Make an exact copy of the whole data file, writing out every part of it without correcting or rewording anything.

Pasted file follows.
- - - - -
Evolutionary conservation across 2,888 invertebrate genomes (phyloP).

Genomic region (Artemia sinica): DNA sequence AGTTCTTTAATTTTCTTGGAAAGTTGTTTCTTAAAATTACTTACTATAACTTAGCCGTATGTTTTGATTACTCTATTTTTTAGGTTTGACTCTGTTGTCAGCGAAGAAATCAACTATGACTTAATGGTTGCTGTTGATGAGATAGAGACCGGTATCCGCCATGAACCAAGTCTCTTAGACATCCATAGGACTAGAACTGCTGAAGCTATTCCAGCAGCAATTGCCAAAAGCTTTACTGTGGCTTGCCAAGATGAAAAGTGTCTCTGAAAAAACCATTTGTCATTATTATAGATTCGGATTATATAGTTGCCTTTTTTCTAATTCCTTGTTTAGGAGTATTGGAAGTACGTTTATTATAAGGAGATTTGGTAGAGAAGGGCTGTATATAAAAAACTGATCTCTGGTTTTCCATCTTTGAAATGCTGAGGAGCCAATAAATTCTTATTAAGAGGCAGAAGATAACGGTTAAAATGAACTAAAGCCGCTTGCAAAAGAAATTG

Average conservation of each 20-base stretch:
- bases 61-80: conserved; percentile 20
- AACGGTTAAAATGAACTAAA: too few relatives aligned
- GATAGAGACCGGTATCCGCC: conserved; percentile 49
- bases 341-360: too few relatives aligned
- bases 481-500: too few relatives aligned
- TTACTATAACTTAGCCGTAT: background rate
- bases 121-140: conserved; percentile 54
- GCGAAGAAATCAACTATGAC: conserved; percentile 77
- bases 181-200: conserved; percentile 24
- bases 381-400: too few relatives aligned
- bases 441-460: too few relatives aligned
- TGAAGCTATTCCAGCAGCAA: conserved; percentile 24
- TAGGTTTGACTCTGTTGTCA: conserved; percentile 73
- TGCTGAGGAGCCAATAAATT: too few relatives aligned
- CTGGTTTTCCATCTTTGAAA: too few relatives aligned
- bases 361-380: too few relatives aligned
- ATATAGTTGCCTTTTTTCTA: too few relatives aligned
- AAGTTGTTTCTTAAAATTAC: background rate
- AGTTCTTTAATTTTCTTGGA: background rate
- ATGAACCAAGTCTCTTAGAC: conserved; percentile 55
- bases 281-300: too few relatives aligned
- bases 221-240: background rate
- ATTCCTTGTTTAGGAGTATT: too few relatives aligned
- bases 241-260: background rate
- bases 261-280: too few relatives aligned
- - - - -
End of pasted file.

Evolutionary conservation across 2,888 invertebrate genomes (phyloP).

Genomic region (Artemia sinica): DNA sequence AGTTCTTTAATTTTCTTGGAAAGTTGTTTCTTAAAATTACTTACTATAACTTAGCCGTATGTTTTGATTACTCTATTTTTTAGGTTTGACTCTGTTGTCAGCGAAGAAATCAACTATGACTTAATGGTTGCTGTTGATGAGATAGAGACCGGTATCCGCCATGAACCAAGTCTCTTAGACATCCATAGGACTAGAACTGCTGAAGCTATTCCAGCAGCAATTGCCAAAAGCTTTACTGTGGCTTGCCAAGATGAAAAGTGTCTCTGAAAAAACCATTTGTCATTATTATAGATTCGGATTATATAGTTGCCTTTTTTCTAATTCCTTGTTTAGGAGTATTGGAAGTACGTTTATTATAAGGAGATTTGGTAGAGAAGGGCTGTATATAAAAAACTGATCTCTGGTTTTCCATCTTTGAAATGCTGAGGAGCCAATAAATTCTTATTAAGAGGCAGAAGATAACGGTTAAAATGAACTAAAGCCGCTTGCAAAAGAAATTG

Average conservation of each 20-base stretch:
- bases 61-80: conserved; percentile 20
- AACGGTTAAAATGAACTAAA: too few relatives aligned
- GATAGAGACCGGTATCCGCC: conserved; percentile 49
- bases 341-360: too few relatives aligned
- bases 481-500: too few relatives aligned
- TTACTATAACTTAGCCGTAT: background rate
- bases 121-140: conserved; percentile 54
- GCGAAGAAATCAACTATGAC: conserved; percentile 77
- bases 181-200: conserved; percentile 24
- bases 381-400: too few relatives aligned
- bases 441-460: too few relatives aligned
- TGAAGCTATTCCAGCAGCAA: conserved; percentile 24
- TAGGTTTGACTCTGTTGTCA: conserved; percentile 73
- TGCTGAGGAGCCAATAAATT: too few relatives aligned
- CTGGTTTTCCATCTTTGAAA: too few relatives aligned
- bases 361-380: too few relatives aligned
- ATATAGTTGCCTTTTTTCTA: too few relatives aligned
- AAGTTGTTTCTTAAAATTAC: background rate
- AGTTCTTTAATTTTCTTGGA: background rate
- ATGAACCAAGTCTCTTAGAC: conserved; percentile 55
- bases 281-300: too few relatives aligned
- bases 221-240: background rate
- ATTCCTTGTTTAGGAGTATT: too few relatives aligned
- bases 241-260: background rate
- bases 261-280: too few relatives aligned